If a hyperbola is a east/west hyperbola:

The standard equation is

The center is (h,k)

The vertices are (h-a,k) and (h+a,k). The axis is horizontal and has a length of 2a.

The foci are always on the major axis of the hyperbola's equivalent ellipse. The distance between the center and each focus is

so the foci are (h-c,k) and (h+c,k)

The equations of the asymptotes are

To find the equations, you may also use the box method; however you don't have to draw these into the graph

If a hyperbola is a north/south hyperbola:

The standard equation is

The center is (h,k)

The vertices are (h,k-a) and (h,k+a)

The foci are (h,k-c) and (h,k+c)

The equations of the asymptotes are

Sample hyperbola graph (east/ west):

4. Eccentricity

The eccentricity of an ellipse or hyperbola is a measure of it's elongation. Based off of eccentricity, one will know whether the shape will be a circle, ellipse, parabola, or hyperbola.

Eccentricity is calculated by c/a.

Circle: eccentricity=0

Ellipse: eccentricity of less than 1 since c < a.
The closer c is to a the more circular the ellipse.

Parabola: eccentricity=1

Hyperbola: eccentricity is greater than 1 since c > a
The farther c is from a, the more elongated the hyperbola.

For a cool interpretation of what eccentricity is in its application, click here!
This picture should show how the conics are formed from a 3D cone.
Now, you should notice that a plane cuts the cone a certain way. The interesting thing is that it seems like the eccentricity is the slope of the plane.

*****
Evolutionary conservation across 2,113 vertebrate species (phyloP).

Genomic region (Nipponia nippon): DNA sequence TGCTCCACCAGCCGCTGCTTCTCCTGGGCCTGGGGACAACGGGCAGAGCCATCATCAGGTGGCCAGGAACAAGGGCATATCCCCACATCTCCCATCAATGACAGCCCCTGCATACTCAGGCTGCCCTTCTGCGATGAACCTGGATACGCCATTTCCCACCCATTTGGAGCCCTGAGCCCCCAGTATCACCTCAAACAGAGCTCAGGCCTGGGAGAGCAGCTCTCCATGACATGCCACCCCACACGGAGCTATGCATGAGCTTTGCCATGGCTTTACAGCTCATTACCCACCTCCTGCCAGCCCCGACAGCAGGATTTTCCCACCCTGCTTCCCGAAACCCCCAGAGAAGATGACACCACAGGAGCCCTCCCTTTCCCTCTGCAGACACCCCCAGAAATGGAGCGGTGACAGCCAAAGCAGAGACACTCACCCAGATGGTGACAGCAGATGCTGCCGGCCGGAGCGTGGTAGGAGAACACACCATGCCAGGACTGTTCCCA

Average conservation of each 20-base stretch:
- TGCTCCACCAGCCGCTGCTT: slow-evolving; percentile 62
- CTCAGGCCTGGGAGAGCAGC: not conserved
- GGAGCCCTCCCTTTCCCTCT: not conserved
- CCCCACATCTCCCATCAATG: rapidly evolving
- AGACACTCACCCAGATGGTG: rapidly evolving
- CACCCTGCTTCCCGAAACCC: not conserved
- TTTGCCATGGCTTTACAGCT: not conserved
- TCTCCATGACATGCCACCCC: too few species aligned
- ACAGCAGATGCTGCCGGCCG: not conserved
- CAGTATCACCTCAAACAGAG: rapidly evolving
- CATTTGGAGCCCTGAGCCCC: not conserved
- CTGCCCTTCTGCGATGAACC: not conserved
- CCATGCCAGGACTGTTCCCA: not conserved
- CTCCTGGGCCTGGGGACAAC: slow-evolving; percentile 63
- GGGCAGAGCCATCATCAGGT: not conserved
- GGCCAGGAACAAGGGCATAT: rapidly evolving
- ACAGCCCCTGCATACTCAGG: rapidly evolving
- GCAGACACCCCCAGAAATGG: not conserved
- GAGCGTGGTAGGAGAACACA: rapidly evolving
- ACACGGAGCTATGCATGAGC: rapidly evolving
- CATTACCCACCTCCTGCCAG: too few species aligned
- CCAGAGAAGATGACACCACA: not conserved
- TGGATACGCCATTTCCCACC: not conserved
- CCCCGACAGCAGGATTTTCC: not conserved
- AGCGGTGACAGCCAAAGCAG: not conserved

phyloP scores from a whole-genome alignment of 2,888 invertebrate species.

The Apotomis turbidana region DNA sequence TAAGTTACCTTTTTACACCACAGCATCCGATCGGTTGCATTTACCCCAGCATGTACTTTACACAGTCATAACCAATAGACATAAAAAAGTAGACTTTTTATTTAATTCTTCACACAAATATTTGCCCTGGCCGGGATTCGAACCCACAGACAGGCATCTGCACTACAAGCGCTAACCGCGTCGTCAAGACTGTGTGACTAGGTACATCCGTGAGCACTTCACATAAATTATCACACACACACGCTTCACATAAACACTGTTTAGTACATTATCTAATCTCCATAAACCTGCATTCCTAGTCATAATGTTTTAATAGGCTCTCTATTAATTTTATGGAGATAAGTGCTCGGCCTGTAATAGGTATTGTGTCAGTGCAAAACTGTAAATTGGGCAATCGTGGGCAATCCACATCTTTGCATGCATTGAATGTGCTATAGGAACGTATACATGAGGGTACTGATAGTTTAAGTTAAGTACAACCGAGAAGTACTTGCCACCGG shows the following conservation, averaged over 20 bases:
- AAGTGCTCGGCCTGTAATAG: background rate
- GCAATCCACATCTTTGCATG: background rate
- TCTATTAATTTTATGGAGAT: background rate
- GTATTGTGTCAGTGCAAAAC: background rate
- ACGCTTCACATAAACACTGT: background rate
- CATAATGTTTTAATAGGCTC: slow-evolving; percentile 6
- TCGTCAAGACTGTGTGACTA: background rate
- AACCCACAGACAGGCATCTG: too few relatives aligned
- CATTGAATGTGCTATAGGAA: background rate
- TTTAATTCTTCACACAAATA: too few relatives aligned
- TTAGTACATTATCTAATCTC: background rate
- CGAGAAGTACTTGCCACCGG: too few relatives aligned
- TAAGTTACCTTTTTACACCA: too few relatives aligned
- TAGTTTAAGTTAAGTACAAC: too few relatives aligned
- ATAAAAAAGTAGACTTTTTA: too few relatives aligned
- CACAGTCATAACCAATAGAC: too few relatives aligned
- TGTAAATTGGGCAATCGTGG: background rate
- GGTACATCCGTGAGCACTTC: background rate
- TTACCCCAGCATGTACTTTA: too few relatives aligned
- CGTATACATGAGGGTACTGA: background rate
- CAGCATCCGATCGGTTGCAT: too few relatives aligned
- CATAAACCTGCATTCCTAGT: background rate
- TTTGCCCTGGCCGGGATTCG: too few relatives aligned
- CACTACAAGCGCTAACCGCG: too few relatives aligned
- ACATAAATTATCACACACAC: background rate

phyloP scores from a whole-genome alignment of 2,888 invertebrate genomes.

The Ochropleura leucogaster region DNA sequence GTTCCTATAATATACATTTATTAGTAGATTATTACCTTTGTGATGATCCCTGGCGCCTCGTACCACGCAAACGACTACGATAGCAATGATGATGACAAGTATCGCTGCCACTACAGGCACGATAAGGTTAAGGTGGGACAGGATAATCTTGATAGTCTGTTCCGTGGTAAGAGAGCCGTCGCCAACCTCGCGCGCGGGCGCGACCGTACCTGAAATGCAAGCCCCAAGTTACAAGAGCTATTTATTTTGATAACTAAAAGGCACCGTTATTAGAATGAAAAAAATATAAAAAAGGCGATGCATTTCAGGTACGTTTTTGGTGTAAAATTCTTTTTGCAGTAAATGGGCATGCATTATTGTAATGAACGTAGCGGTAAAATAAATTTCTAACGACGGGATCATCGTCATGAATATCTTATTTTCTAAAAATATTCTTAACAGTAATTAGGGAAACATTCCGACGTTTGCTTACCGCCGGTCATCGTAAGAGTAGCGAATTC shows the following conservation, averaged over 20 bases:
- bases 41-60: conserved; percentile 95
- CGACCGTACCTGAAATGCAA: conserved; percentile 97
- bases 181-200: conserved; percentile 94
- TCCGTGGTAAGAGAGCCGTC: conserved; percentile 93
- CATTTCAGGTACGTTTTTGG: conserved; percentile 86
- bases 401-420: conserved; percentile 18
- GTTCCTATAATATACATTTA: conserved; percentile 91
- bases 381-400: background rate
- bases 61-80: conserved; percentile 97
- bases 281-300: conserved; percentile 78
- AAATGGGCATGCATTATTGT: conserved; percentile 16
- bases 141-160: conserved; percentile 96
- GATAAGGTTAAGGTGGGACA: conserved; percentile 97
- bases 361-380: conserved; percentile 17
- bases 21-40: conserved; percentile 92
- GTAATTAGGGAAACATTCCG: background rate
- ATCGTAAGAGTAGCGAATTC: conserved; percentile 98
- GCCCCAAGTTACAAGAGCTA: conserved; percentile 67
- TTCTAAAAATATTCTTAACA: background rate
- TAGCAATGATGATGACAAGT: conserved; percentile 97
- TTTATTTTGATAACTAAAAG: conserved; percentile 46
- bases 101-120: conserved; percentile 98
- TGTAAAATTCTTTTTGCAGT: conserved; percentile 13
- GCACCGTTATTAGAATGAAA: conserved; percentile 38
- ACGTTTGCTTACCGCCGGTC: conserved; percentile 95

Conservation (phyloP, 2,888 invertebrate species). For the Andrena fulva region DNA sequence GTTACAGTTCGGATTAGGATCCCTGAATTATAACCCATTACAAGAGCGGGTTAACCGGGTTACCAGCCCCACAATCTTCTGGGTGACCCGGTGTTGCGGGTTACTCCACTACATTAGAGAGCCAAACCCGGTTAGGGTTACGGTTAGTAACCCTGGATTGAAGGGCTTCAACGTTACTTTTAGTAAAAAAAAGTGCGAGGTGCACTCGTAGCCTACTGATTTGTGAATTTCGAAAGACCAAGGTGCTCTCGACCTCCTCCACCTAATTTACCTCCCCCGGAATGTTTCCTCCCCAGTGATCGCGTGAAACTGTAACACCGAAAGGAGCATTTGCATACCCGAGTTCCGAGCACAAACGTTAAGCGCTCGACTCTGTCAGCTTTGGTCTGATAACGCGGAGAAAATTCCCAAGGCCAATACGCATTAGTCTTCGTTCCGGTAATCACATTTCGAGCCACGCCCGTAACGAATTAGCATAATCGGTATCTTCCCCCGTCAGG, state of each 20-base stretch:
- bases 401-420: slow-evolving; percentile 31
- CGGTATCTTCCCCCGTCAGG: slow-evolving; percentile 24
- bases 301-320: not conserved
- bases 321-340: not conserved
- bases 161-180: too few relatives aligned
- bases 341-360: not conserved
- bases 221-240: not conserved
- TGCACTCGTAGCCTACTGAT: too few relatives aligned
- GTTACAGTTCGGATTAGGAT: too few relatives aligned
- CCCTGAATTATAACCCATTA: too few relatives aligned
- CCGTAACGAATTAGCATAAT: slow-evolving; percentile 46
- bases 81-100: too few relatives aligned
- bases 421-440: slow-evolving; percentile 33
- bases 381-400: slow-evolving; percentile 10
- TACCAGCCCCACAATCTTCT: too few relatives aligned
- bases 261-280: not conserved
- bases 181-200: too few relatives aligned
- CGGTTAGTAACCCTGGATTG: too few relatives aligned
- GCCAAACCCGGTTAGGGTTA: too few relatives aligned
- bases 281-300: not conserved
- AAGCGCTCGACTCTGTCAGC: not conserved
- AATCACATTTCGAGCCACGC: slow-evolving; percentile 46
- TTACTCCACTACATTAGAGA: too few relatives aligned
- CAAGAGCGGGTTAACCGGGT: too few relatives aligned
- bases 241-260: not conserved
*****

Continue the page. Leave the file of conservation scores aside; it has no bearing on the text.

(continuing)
For example, if the eccentricity is 0, the conic formed is a circle. If you look at the image, you will see the plane is horizontal when a circle is formed, which means the slope of the plane is 0, just like the eccentricity. This is the same for every other conic. If a parabola is formed, it seems like the slope of the plane is 1, just like the eccentricity for a parabola. If a ellipse is formed, the slope of the plane is less than the slope of the plane when a parabola is formed, which means the slope must be less than 1, just like the eccentricity for a parabola. If a hyperbola is formed, the plane has a slope greater than that of the parabola, which means the slope is greater than one. That is the same for it's eccentricity.

Sample Problems (snswers are further down)

Example 1

Which conic section does this equation define? Also find, if they exist,

(a) the center
(b) the vertex/vertices
(c) the focus and foci
(d) the directrix
(e) the asymptotes
(f) the eccentricity

Example 2

Which conic section does this equation define? Also find, if they exist,

(a) the center
(b) the vertex/vertices
(c) the focus and foci
(d) the directrix
(e) the asymptotes
(f) the eccentricity

Example 3

Which conic section does this equation define? Also find, if they exist,

(a) the center
(b) the vertex/vertices
(c) the focus and foci
(d) the directrix
(e) the asymptotes
(f) the eccentricity

Answer to Example 1